Private sector development

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Private Sector Development (PSD) is a strategy for promoting economic growth and reducing poverty in developing countries by building private enterprises, membership organizations to represent them, and competitive markets that are stronger and more inclusive.

Introduction[edit]

Supporters argue that PSD is an important part of poverty reduction.[1] Whether as workers, subsistence farmers or entrepreneurs, most poor people already participate in markets. Strengthening these markets in ways that secure higher incomes for the poor is therefore seen by PSD advocates as a fair and efficient way to fight poverty. Earning a decent income in the private sector, it is argued, is also more dignifying than relying on hand-outs.[2]

As with all development interventions, PSD programmes are under pressure to measure and report their achievements, monitoring and evaluating their work in ways that are both credible and cost-effective.[3] One source of further information about methodologies for measuring the results of PSD, including the approaches currently used by different donors, is the Donor Committee for Enterprise Development.[4]

An April 2013 EPS PEAKS paper found a strong and well-established case for donors to intervene in private markets to deliver subsidies for development purposes. The researcher found that the theoretical reasons for intervention were well established by the economics literature, but that the practical approaches and frameworks for delivering subsidies to private sector entities are more complex and less understood.[5]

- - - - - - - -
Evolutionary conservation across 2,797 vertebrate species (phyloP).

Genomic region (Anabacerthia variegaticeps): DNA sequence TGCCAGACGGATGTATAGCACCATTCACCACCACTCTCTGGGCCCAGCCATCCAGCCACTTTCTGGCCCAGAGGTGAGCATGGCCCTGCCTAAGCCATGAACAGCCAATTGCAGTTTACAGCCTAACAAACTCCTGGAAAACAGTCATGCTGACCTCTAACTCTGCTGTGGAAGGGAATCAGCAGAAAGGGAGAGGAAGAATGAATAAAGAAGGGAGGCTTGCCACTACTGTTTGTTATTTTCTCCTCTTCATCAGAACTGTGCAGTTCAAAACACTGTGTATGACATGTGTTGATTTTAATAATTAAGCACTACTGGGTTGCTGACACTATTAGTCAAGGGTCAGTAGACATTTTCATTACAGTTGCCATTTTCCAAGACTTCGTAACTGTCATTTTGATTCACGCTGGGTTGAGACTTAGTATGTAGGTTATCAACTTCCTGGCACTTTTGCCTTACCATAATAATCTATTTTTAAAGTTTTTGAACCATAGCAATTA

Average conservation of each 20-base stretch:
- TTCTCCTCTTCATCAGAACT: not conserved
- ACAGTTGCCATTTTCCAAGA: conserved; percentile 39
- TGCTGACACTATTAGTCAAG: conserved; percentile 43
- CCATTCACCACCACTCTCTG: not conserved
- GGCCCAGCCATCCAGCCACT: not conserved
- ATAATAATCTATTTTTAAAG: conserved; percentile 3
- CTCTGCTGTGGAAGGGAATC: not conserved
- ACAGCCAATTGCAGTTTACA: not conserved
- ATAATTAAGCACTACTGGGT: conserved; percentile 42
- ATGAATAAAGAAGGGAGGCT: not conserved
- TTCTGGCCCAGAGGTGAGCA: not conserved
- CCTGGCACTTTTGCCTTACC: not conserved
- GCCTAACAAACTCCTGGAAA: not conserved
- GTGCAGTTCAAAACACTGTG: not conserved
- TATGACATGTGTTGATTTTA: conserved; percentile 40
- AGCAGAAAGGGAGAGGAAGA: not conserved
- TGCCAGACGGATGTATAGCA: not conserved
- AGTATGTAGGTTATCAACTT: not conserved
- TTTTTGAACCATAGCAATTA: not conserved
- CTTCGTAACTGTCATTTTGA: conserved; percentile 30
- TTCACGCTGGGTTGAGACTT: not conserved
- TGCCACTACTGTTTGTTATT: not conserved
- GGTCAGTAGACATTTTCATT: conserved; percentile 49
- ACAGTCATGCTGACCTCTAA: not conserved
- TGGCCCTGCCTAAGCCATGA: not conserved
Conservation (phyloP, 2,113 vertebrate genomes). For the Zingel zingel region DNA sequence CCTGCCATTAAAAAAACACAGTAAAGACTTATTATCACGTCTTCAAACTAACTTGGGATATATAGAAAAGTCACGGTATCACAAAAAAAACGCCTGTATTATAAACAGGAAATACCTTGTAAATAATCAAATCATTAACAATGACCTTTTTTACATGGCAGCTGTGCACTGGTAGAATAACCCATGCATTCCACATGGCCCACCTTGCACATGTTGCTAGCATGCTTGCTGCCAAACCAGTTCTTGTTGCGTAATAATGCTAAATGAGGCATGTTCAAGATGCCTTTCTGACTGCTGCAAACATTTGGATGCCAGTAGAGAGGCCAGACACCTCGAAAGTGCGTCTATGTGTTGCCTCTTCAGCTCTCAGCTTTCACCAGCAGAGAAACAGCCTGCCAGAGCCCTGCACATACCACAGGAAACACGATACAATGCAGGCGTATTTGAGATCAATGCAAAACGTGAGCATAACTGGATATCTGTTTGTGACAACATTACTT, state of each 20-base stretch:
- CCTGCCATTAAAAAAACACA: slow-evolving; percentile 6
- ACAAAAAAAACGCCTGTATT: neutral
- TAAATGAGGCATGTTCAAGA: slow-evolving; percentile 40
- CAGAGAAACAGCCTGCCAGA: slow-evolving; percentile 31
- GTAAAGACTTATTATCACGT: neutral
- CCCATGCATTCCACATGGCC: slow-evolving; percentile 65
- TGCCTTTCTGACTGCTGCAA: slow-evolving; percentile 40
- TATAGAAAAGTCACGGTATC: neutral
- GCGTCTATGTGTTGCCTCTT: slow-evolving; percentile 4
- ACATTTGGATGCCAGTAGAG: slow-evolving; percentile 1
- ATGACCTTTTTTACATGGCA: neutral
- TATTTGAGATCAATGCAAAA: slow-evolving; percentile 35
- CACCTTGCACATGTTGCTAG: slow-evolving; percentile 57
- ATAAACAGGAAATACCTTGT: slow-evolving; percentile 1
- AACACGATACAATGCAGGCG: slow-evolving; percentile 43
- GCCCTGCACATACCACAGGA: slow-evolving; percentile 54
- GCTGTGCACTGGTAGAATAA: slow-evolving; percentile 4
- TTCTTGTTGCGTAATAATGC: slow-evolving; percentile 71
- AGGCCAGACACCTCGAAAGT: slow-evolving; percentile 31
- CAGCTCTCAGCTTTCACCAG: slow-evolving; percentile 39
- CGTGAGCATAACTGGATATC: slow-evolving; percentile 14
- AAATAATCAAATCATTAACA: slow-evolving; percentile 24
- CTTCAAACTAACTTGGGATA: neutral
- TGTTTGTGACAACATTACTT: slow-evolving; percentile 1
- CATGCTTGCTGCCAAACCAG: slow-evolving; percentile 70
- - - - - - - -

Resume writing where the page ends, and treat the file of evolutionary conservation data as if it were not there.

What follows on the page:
The approaches that do exist vary widely and not just in one dimension. The researcher identified some key criteria that can be used to evaluate different approaches and instruments and gave examples of their usage by different donor institutions. In practical terms, they said that thoroughly-researched cost benefit analyses should be used to assess project impact and that it was vital that donors recognise that by actively distorting a market outcome, there might be significant consequences to be understood and analysed.[6]